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Patricia, please check your private topics for my message about this decision. It will allow flagrant violations of the enhancement law and is a perversion of double jeopardy law (in my humble opinion).
 
Posts: 2337 | Registered: February 07, 2001Reply With QuoteReport This Post
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I agree that Harris does not apply to this situation. See reply in private topic.
 
Posts: 419 | Location: Abilene, TX USA | Registered: December 16, 2002Reply With QuoteReport This Post
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Why privately say the court of appeals was DEAD WRONG?

Woolridge is a terrible opinion. Having already been reversed by the CCA by refusing to even look at the state's appeal, the CA now faces possible second reversal for their sophistic application of Harris.

For those who have not read, Woolridge: State enhanced felony case under habitual statute. Trial judge, thinking he was smarter than the legislature, decided the enhancements were no good because the prior convictions, if prosecuted under today's law, would have been state jail felonies. So, no enhanced punishment.

State appeals as illegal sentence. CA says they have no jurisdiction. CCA yanks their chain on that one and sends it back.

Then CA acknowledges the trial judge was DEAD WRONG but says they can't do anything about it because:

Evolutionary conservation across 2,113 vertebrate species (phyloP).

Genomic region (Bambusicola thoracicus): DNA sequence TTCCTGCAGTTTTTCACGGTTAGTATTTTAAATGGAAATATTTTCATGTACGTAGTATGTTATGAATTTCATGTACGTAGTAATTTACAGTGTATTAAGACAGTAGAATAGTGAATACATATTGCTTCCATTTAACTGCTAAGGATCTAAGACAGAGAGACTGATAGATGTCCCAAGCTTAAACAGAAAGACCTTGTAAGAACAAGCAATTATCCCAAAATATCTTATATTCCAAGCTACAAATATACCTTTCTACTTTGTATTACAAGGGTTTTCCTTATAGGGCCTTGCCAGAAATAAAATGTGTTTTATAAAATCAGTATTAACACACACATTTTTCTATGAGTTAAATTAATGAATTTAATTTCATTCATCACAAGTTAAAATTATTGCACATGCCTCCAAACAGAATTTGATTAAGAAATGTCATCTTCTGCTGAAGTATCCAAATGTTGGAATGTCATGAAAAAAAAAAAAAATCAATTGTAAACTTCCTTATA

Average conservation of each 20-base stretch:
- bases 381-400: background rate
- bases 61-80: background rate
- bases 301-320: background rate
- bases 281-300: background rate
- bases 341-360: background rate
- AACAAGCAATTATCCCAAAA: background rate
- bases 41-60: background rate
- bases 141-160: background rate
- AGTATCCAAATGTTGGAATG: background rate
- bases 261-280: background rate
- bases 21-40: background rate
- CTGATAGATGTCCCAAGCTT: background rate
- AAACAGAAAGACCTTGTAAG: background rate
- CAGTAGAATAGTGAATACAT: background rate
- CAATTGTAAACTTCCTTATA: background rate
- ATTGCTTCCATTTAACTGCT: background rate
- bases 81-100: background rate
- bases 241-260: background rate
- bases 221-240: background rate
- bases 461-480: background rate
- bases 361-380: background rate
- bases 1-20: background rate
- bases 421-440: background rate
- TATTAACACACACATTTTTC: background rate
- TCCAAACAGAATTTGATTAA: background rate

(1) trial judge didn't find enhancements "true"; and
(2) double jeopardy prevents resentencing.

Hello?

Of course the trial judge didn't find the enhancements true. He would have been a double fool to have done so. He already decided that the prior convictions didn't meet the statutory requirements (that was the legal mistake he made).

As for the double jeopardy issue, that is just silly. Resentencing is ordered all the time after an appellate court discovers legal mistakes made during a punishment hearing. Here, the mistake was that the trial judge mistakenly refused to consider the admissible evidence to support the enhancements. Remanding for resentencing would be an obvious legal remedy.

Now, I suppose that the CA also meant that the sentence was "legal" because it fell within the punishment range for a nonenhanced punishment. But that just begs the question: "DID IT FALL WITHIN THE ENHANCED PUNISHMENT RANGE THAT SHOULD HAVE BEEN APPLIED?

Sorry for all the caps. It makes me want to scream sometime to see the rigid, unthinking going on at the appellate level.

John Bradley
District Attorney
Williamson County, Texas
 
Posts: 7860 | Location: Georgetown, Texas | Registered: January 25, 2001Reply With QuoteReport This Post
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I did not mean to appear timorous. I just was not sure Patricia would want a public discussion of her case.

If the double jeopardy clause bars the relief requested by the State then it is indeed strange the CCA affirmed the 14th Court in Kersh and that Judge Holcomb was the only member to suggest the trial judge should have authority to disregard evidence as to the proper range of punishment. Furthermore, at least one court has recognized that a finding under sec. 12.42(d) may be implied. Merritt, 643 S.W.2d 448. And in this case when the trial court determined that the prior offenses were not "felony offenses" within the meaning of 12.42(d) it was necessarily finding the convictions existed. Otherwise there was no need for it to make such determination. Finally, one wonders if the Eastland court read (or understood)Mizell, 119 S.W.3d at 806.